I'm psyched to hear and read all the hype heaping on Terence Howard with the opening of "Hustle & Flow" this weekend.
But I'm freaked about how the only reference the mainline reviewers have made to Howard's previous work is the movie "Crash". Ironically, I never heard of "Crash". But I was mesmerized by Howard's performance in the excellent 1999 film that nominally starred Taye Diggs. Howard was more than first among equals in a rock solid supporting cast including Nia Long, Sanaa Lathan, Harold Perrineau Jr. and Morris Chesnut. Armed with lethal foreknowlege that no other character has, he manipulates the reuion of old friends for a wedding like a master puppetter.
I wasn't immediately wild about "The Best Man," but I could not get his work out of my mind. The film has since grown well with me, standing out as brilliantly as it does from the horde of run of the mill "black flicks" that closely followed it into the new century.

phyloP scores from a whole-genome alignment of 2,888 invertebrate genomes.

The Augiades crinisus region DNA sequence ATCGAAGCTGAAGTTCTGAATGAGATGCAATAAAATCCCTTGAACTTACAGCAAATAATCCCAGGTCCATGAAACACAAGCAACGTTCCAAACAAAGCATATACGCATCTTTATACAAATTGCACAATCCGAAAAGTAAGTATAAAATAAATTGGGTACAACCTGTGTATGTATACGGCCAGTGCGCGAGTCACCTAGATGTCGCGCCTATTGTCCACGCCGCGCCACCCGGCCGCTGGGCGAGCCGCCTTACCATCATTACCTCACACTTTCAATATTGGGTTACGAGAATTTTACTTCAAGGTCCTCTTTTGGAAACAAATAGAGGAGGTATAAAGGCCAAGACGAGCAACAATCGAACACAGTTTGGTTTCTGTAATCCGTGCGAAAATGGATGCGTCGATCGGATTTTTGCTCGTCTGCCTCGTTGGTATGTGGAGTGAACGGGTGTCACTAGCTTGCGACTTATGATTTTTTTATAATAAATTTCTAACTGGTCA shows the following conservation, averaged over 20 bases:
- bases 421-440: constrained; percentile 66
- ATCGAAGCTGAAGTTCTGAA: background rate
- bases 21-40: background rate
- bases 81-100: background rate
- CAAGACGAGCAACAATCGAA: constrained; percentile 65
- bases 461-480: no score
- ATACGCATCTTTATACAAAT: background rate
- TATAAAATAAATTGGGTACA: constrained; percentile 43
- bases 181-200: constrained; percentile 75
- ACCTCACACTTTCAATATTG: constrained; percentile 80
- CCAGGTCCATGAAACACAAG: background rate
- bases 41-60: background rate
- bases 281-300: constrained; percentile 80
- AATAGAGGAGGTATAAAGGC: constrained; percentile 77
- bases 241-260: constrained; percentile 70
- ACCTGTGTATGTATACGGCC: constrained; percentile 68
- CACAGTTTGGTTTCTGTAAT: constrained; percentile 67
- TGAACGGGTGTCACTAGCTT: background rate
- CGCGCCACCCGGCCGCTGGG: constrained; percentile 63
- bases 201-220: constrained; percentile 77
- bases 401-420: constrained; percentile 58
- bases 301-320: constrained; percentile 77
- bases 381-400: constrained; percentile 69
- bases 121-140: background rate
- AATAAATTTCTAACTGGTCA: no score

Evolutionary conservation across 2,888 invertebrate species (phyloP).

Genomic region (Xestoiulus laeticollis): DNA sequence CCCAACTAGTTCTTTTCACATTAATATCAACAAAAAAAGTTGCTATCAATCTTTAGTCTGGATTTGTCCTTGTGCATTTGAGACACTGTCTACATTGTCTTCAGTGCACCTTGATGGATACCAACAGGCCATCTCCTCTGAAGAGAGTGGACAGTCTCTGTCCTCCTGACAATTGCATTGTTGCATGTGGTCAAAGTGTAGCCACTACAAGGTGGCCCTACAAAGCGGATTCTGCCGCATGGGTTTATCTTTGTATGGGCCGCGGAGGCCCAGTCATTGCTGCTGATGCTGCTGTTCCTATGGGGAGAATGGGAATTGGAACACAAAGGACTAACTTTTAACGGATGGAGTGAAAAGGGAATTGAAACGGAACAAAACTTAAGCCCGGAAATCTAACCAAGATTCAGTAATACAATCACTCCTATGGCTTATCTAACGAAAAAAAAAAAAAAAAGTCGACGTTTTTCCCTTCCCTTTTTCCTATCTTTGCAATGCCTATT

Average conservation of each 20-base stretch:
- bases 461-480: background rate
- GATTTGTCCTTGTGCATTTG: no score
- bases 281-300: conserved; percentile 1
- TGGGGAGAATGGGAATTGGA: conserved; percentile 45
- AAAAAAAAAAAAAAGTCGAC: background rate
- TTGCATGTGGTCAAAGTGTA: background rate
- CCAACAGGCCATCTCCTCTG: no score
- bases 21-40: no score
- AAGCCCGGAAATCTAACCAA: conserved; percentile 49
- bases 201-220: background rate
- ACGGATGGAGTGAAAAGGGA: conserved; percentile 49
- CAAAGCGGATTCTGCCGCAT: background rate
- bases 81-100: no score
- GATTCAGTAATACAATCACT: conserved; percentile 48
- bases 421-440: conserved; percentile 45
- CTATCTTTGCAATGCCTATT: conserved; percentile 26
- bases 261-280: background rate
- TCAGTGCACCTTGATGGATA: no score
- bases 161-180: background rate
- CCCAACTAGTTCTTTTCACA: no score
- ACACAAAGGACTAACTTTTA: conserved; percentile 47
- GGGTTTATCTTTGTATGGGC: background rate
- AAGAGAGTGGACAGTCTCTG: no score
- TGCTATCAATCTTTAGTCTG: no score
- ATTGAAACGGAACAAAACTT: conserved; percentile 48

More another time on this genre of movies in which all the characters, but none of their conflicts, are black.
Does the "Best Man" amnesia reflect the truth about just what films white people—or media crits as proxies for white audiences—have seen? Even black journalists, like Lola Ogunnaike in the New York Times and Ed Gordon on NPR's News & Notes seem to have slept on it.
All the stories I've noticed insist that with "Hustle," with it's Sundance and Jon Singleton backstory and hip-hope bona fides, will put Howard on the map of the universe, as known to white people. The arbitrary nature of such official "crossover" declarations really irk's me. I mean, how do they know what everyone knows?
Oh well. Congrats in advance to you, Terrence, and all associated.
And if half the hype on "Hustle" pans out, we can all one-up our film buff friends with... "Terrence? Man, I knew he was coming six years ago...didn't you see "The Best Man"?